Article

The Continental Army

Caroline Cox

in The Oxford Handbook of the American Revolution

Published in print December 2012 | ISBN: 9780199746705
Published online December 2012 | | DOI: http://dx.doi.org/10.1093/oxfordhb/9780199746705.013.0010

Series: Oxford Handbooks

 The Continental Army

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  • United States History
  • Early Modern History (1500 to 1700)
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During the American Revolution, tens of thousands of men served in the Continental army to fight Britain and became skilled professionals in the process. These soldiers formed deep bonds with each other, not only by fighting the enemy but also by living together, caring for each other when sick, burying their friends and enemies, tolerating their weak officers, celebrating their talented ones, foraging for food, and otherwise coping with all the hardships of army life. Created by the Continental Congress in June 1775, the Continental army fought the British until the war's end in 1783. Poor men made up the core of Continental servicemen. Officers and soldiers received very different pay. By the end of 1776, the Continental army was also dissolved. Both formal and informal punishment was consistent throughout the army. Militiamen did not receive corporal punishment, as sentenced by courts-martial or done informally by angry officers.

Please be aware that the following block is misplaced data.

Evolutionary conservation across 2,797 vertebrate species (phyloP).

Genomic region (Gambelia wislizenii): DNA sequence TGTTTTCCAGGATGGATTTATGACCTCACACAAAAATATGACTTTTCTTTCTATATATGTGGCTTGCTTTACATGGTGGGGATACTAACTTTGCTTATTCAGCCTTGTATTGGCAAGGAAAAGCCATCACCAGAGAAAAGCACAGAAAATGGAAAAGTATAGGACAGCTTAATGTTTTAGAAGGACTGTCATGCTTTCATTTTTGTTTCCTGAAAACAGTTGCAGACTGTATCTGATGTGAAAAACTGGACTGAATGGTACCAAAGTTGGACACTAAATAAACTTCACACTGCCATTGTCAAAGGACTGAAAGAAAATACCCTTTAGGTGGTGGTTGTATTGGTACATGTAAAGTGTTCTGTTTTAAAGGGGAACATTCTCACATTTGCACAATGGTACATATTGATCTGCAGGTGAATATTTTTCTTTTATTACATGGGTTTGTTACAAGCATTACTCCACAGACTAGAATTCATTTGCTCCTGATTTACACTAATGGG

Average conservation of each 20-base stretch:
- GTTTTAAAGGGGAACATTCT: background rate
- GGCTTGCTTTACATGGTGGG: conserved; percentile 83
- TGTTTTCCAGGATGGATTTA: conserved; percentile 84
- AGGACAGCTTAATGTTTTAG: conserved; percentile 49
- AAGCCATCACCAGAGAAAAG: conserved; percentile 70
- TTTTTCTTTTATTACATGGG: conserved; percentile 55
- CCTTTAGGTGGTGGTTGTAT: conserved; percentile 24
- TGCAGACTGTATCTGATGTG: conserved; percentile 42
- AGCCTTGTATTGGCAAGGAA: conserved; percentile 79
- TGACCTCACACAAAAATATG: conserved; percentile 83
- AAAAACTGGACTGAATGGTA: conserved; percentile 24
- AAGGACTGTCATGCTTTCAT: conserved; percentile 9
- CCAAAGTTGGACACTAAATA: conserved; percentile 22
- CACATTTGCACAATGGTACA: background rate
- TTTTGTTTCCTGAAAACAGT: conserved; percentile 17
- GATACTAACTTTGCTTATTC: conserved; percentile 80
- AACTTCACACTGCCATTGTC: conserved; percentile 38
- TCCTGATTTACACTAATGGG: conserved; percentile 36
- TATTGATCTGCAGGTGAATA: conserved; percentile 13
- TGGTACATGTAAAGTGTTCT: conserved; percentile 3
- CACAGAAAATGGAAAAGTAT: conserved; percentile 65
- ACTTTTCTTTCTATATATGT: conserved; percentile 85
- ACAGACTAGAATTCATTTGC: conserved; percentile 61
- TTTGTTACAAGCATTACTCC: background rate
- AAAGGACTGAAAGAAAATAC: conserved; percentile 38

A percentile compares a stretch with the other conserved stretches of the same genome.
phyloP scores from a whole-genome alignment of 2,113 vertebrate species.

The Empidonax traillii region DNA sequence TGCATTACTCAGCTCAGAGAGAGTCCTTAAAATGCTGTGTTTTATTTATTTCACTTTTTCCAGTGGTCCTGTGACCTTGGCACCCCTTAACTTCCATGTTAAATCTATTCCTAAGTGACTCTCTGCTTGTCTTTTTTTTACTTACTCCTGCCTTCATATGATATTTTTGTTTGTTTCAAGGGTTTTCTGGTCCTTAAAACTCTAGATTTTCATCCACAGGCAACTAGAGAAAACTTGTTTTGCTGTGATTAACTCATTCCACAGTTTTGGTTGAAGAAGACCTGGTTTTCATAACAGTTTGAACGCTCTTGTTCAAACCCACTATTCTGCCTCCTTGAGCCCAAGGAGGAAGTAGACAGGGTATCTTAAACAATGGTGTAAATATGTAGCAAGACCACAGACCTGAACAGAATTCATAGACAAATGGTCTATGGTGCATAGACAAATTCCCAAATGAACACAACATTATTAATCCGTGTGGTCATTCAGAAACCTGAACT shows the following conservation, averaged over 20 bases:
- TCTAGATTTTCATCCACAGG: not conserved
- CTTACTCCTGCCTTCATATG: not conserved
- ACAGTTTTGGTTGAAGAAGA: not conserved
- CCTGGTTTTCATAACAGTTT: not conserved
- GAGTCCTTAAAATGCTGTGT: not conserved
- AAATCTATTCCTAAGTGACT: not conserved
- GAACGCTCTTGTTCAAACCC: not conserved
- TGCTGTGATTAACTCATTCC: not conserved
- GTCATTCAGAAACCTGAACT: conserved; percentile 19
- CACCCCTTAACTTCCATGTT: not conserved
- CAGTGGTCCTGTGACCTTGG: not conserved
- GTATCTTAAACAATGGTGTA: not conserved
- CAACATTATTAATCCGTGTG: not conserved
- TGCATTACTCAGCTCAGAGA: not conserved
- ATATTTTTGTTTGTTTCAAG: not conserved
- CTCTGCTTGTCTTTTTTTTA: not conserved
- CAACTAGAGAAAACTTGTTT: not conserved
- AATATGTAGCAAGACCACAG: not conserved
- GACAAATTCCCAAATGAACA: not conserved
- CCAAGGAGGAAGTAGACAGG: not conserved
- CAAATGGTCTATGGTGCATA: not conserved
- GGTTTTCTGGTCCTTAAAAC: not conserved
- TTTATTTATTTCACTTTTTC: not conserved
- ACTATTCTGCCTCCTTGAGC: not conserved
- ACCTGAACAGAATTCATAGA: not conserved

Keywords: American Revolution; Continental army; soldiers; officers; corporal punishment; militiamen; Britain

Article.  8326 words. 

Subjects: History ; United States History ; Early Modern History (1500 to 1700) ; Military History

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